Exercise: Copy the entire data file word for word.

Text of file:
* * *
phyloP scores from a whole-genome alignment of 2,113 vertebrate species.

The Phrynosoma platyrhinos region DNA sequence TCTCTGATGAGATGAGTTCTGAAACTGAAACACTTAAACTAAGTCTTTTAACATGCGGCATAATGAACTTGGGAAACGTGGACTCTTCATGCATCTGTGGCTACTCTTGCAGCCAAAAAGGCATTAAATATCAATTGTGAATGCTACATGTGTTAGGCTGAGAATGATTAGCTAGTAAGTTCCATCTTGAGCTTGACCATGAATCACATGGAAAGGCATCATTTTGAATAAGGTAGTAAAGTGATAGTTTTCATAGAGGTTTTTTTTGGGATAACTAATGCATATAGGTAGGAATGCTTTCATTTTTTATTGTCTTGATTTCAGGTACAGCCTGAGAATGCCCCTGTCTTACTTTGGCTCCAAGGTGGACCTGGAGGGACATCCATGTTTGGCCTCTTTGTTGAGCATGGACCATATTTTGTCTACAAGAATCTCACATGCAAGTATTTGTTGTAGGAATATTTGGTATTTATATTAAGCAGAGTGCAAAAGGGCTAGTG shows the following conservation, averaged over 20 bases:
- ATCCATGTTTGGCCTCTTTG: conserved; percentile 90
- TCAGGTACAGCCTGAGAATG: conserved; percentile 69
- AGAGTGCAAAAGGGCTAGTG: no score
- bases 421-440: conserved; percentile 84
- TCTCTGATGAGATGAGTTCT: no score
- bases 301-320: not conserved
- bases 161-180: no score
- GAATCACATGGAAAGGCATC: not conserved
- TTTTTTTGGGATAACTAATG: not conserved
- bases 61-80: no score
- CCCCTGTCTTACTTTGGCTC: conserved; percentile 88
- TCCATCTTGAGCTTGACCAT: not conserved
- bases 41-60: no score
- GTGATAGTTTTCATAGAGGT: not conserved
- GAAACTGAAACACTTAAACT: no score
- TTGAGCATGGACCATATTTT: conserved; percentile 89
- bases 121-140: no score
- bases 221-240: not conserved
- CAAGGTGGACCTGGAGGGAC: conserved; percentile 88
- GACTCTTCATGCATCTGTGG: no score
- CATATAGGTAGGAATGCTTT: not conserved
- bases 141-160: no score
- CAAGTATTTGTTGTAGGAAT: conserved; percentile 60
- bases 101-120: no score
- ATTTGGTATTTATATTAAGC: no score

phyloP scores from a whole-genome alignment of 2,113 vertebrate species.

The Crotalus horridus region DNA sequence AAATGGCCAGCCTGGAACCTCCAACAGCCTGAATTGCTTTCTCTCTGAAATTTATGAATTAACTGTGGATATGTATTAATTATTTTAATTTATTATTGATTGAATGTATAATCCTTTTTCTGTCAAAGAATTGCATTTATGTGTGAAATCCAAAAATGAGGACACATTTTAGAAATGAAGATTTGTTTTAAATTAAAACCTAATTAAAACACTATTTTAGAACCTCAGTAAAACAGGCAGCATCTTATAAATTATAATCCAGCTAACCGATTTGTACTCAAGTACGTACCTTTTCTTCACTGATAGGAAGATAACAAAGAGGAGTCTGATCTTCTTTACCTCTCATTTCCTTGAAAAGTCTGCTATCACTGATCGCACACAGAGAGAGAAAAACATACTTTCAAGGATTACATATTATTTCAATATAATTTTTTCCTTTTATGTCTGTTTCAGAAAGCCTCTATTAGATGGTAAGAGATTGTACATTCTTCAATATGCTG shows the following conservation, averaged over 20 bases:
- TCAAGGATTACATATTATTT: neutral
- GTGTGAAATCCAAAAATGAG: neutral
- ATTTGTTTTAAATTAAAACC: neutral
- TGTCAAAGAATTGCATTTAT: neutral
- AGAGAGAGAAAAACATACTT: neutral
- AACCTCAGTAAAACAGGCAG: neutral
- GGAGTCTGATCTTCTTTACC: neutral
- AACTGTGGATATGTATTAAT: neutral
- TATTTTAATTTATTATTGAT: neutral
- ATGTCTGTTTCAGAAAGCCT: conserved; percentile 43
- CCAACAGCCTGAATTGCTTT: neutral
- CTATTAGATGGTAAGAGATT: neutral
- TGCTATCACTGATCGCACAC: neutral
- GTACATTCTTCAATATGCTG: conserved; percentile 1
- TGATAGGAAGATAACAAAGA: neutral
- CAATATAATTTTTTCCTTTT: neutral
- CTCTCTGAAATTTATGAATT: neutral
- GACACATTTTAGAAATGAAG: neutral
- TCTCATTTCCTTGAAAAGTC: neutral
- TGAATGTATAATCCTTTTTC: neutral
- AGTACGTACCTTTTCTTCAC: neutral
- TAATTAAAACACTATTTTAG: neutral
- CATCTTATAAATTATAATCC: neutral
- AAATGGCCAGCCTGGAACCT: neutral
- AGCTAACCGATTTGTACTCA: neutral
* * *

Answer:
phyloP scores from a whole-genome alignment of 2,113 vertebrate species.

The Phrynosoma platyrhinos region DNA sequence TCTCTGATGAGATGAGTTCTGAAACTGAAACACTTAAACTAAGTCTTTTAACATGCGGCATAATGAACTTGGGAAACGTGGACTCTTCATGCATCTGTGGCTACTCTTGCAGCCAAAAAGGCATTAAATATCAATTGTGAATGCTACATGTGTTAGGCTGAGAATGATTAGCTAGTAAGTTCCATCTTGAGCTTGACCATGAATCACATGGAAAGGCATCATTTTGAATAAGGTAGTAAAGTGATAGTTTTCATAGAGGTTTTTTTTGGGATAACTAATGCATATAGGTAGGAATGCTTTCATTTTTTATTGTCTTGATTTCAGGTACAGCCTGAGAATGCCCCTGTCTTACTTTGGCTCCAAGGTGGACCTGGAGGGACATCCATGTTTGGCCTCTTTGTTGAGCATGGACCATATTTTGTCTACAAGAATCTCACATGCAAGTATTTGTTGTAGGAATATTTGGTATTTATATTAAGCAGAGTGCAAAAGGGCTAGTG shows the following conservation, averaged over 20 bases:
- ATCCATGTTTGGCCTCTTTG: conserved; percentile 90
- TCAGGTACAGCCTGAGAATG: conserved; percentile 69
- AGAGTGCAAAAGGGCTAGTG: no score
- bases 421-440: conserved; percentile 84
- TCTCTGATGAGATGAGTTCT: no score
- bases 301-320: not conserved
- bases 161-180: no score
- GAATCACATGGAAAGGCATC: not conserved
- TTTTTTTGGGATAACTAATG: not conserved
- bases 61-80: no score
- CCCCTGTCTTACTTTGGCTC: conserved; percentile 88
- TCCATCTTGAGCTTGACCAT: not conserved
- bases 41-60: no score
- GTGATAGTTTTCATAGAGGT: not conserved
- GAAACTGAAACACTTAAACT: no score
- TTGAGCATGGACCATATTTT: conserved; percentile 89
- bases 121-140: no score
- bases 221-240: not conserved
- CAAGGTGGACCTGGAGGGAC: conserved; percentile 88
- GACTCTTCATGCATCTGTGG: no score
- CATATAGGTAGGAATGCTTT: not conserved
- bases 141-160: no score
- CAAGTATTTGTTGTAGGAAT: conserved; percentile 60
- bases 101-120: no score
- ATTTGGTATTTATATTAAGC: no score

phyloP scores from a whole-genome alignment of 2,113 vertebrate species.

The Crotalus horridus region DNA sequence AAATGGCCAGCCTGGAACCTCCAACAGCCTGAATTGCTTTCTCTCTGAAATTTATGAATTAACTGTGGATATGTATTAATTATTTTAATTTATTATTGATTGAATGTATAATCCTTTTTCTGTCAAAGAATTGCATTTATGTGTGAAATCCAAAAATGAGGACACATTTTAGAAATGAAGATTTGTTTTAAATTAAAACCTAATTAAAACACTATTTTAGAACCTCAGTAAAACAGGCAGCATCTTATAAATTATAATCCAGCTAACCGATTTGTACTCAAGTACGTACCTTTTCTTCACTGATAGGAAGATAACAAAGAGGAGTCTGATCTTCTTTACCTCTCATTTCCTTGAAAAGTCTGCTATCACTGATCGCACACAGAGAGAGAAAAACATACTTTCAAGGATTACATATTATTTCAATATAATTTTTTCCTTTTATGTCTGTTTCAGAAAGCCTCTATTAGATGGTAAGAGATTGTACATTCTTCAATATGCTG shows the following conservation, averaged over 20 bases:
- TCAAGGATTACATATTATTT: neutral
- GTGTGAAATCCAAAAATGAG: neutral
- ATTTGTTTTAAATTAAAACC: neutral
- TGTCAAAGAATTGCATTTAT: neutral
- AGAGAGAGAAAAACATACTT: neutral
- AACCTCAGTAAAACAGGCAG: neutral
- GGAGTCTGATCTTCTTTACC: neutral
- AACTGTGGATATGTATTAAT: neutral
- TATTTTAATTTATTATTGAT: neutral
- ATGTCTGTTTCAGAAAGCCT: conserved; percentile 43
- CCAACAGCCTGAATTGCTTT: neutral
- CTATTAGATGGTAAGAGATT: neutral
- TGCTATCACTGATCGCACAC: neutral
- GTACATTCTTCAATATGCTG: conserved; percentile 1
- TGATAGGAAGATAACAAAGA: neutral
- CAATATAATTTTTTCCTTTT: neutral
- CTCTCTGAAATTTATGAATT: neutral
- GACACATTTTAGAAATGAAG: neutral
- TCTCATTTCCTTGAAAAGTC: neutral
- TGAATGTATAATCCTTTTTC: neutral
- AGTACGTACCTTTTCTTCAC: neutral
- TAATTAAAACACTATTTTAG: neutral
- CATCTTATAAATTATAATCC: neutral
- AAATGGCCAGCCTGGAACCT: neutral
- AGCTAACCGATTTGTACTCA: neutral